you're going to write you should write the truth as you see it.
I write is not everybody's cup of tea, but it's my truth.
know about racism, for example, because I've been there, I've felt
it in the past.
if I've felt some of those things, then millions of people have.
try to write about people, warts and all." - Jimmy McGovern
McGovern is without doubt one of the most important TV and film
screenwriters to have emerged from the UK over the past 20 years.
Cracker is still probably one of the most accomplished pieces of work
that he has done when you consider the scale of the series, the
depth of characters and the influence it has since had on the
crime/police drama genre. However, it obviously pales into insignificance
when compared to his more important projects - which included his
1996 dramatisation of the devastating Hillsborough
disaster which was simply
titled 'Hillsborough' (and which was also the basis for the
Cracker story 'To Be A Somebody) and 'Sunday' which dealt
with the bloody sunday massacre. His most recent work though was 'Gunpowder,
Treason & Plot' which was screened on british television in 2004
(and starred Robert Carlyle) and dealt with the saga of
Mary Queen of Scots, James I and the gunpowder plot. His other
works include several years writing for the Channel 4 soap 'Brookside',
'The Lakes', 'Hearts & Minds' (which also featured
Christopher Eccleston in the lead role), 'Dockers', 'Priest', and the feature films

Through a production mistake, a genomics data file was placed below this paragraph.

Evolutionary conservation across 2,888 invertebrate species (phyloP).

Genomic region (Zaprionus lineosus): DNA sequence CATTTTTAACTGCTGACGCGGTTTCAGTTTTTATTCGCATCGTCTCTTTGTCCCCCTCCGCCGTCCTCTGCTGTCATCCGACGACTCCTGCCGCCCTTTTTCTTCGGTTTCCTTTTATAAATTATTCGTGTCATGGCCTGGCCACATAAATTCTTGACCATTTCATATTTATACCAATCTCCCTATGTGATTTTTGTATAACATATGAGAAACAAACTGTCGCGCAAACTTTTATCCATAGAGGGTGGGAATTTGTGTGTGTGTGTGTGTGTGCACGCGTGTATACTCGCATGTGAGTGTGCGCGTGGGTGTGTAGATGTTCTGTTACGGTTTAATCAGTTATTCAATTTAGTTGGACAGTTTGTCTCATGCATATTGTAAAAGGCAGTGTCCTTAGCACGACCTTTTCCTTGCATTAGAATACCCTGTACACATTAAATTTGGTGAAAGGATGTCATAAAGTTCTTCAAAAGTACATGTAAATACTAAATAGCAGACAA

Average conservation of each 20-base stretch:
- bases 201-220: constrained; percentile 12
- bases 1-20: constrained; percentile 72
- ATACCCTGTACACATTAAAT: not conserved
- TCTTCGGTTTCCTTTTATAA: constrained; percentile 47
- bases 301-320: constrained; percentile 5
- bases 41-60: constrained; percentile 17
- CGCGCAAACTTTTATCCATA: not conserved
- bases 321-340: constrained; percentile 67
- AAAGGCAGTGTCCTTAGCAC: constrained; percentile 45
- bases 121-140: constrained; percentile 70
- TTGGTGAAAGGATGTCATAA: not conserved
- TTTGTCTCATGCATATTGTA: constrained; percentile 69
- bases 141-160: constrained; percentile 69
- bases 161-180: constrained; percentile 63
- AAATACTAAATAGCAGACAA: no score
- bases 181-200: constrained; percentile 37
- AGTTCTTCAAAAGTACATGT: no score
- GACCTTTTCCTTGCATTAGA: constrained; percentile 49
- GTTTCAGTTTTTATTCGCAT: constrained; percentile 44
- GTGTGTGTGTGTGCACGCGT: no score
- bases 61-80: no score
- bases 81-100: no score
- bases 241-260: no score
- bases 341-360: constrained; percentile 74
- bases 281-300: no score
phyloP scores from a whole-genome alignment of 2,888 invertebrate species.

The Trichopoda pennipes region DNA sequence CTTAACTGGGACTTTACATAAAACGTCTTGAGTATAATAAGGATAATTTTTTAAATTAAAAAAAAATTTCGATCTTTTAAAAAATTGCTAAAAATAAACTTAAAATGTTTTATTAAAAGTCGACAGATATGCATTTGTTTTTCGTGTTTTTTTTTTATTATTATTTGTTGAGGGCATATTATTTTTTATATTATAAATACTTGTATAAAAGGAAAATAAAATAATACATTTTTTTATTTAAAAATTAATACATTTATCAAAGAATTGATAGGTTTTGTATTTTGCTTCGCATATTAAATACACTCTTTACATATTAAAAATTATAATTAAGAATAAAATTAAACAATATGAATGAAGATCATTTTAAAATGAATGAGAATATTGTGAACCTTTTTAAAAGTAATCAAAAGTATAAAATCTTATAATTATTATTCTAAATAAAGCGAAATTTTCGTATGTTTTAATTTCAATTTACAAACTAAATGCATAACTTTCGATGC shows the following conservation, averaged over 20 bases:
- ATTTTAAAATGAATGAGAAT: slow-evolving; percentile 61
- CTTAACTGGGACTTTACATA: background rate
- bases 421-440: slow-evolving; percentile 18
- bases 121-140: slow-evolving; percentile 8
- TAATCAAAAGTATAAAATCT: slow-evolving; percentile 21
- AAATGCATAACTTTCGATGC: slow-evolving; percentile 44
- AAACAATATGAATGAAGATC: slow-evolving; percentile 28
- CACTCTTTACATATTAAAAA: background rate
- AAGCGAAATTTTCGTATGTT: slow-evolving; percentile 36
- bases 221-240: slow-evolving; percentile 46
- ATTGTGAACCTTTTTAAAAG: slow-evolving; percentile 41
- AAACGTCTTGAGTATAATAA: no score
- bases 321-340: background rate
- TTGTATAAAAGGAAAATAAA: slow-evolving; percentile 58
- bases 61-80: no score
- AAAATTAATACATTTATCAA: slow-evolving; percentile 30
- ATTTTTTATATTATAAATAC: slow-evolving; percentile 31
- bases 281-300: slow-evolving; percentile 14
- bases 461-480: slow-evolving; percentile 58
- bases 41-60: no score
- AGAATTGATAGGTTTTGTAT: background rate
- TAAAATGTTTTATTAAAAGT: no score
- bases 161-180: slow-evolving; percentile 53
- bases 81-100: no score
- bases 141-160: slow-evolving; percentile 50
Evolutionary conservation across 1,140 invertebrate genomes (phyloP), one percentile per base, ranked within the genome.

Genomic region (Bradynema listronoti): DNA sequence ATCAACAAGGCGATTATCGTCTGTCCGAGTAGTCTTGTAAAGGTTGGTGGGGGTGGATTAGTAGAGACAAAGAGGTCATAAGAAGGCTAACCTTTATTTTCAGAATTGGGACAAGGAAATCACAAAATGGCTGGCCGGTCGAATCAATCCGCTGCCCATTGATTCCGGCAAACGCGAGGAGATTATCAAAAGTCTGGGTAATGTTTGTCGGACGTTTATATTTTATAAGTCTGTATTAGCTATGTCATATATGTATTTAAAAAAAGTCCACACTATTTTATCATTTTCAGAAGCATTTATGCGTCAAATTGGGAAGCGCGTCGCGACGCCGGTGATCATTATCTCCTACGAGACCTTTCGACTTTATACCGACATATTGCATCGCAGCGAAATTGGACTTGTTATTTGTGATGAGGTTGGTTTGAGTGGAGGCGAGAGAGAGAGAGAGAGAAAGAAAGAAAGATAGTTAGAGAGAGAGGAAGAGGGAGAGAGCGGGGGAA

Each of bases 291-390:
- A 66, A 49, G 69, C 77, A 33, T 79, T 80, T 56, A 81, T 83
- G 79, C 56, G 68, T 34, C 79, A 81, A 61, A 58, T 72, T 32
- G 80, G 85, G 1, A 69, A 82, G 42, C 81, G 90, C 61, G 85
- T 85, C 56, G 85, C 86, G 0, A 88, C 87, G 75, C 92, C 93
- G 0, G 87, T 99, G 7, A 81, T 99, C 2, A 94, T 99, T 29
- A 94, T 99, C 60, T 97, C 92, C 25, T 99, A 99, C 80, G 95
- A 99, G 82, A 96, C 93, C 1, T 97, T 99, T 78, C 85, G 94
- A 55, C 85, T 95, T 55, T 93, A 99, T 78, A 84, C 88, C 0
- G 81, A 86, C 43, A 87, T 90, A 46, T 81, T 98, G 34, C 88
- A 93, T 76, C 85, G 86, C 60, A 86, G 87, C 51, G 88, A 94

'Heart' and 'Liam'.
decision to stop writing Cracker after Jimmy Beck's death in
'Brotherly Love', like it did me, probably puzzled many fans of the
series. It would have been great if he had finished the third
series off, but news that he is now writing the script for a new-one
off special due in 2005 is indeed very welcome and more than makes
up for that. Often when Cracker isn't written by McGovern it tends
to lose it's edge a little, but the character's are also his
creations, so therefore Fitz really is never quite the same unless
he's speaking McGovern's words. In interviews last year Robbie
Coltrane stressed that despite wanting to resume the role of Fitz,
he would only do it if McGovern was behind the script.
certainly always know when you are watching something penned by
McGovern, due to his very particular way of writing and he is of
course one of the few television writers brave enough to tackle such
issues as racism, rape and the Hillsborough disaster. He somehow
manages to make everything he writes both thought-provoking and
challenging, and there certainly isn't enough of that - particularly
as far as British television is concerned nowadays. You can learn
more about Jimmy McGovern in the Interviews
& Articles section. He
certainly makes interesting reading with whatever he has to say,
whether he's talking about Cracker, his other work or his political
those interested, there are novelisations available through 'Virgin'
for each Cracker story within the series based on Jimmy McGovern's
original scripts (and of course those stories penned by Ted
Whitehead and Paul Abbott). In particular, Jimmy McGovern's 'Mad
Woman In The Attic', 'Men Should Weep' and 'Brotherly Love' are
considerably different to the final televised versions, and feature
many scenes that presumably either got changed or cut from the final
scripts. The novels are well worth a read if you are able to get
hold of them.
Unofficial Guide To Cracker 1999-2006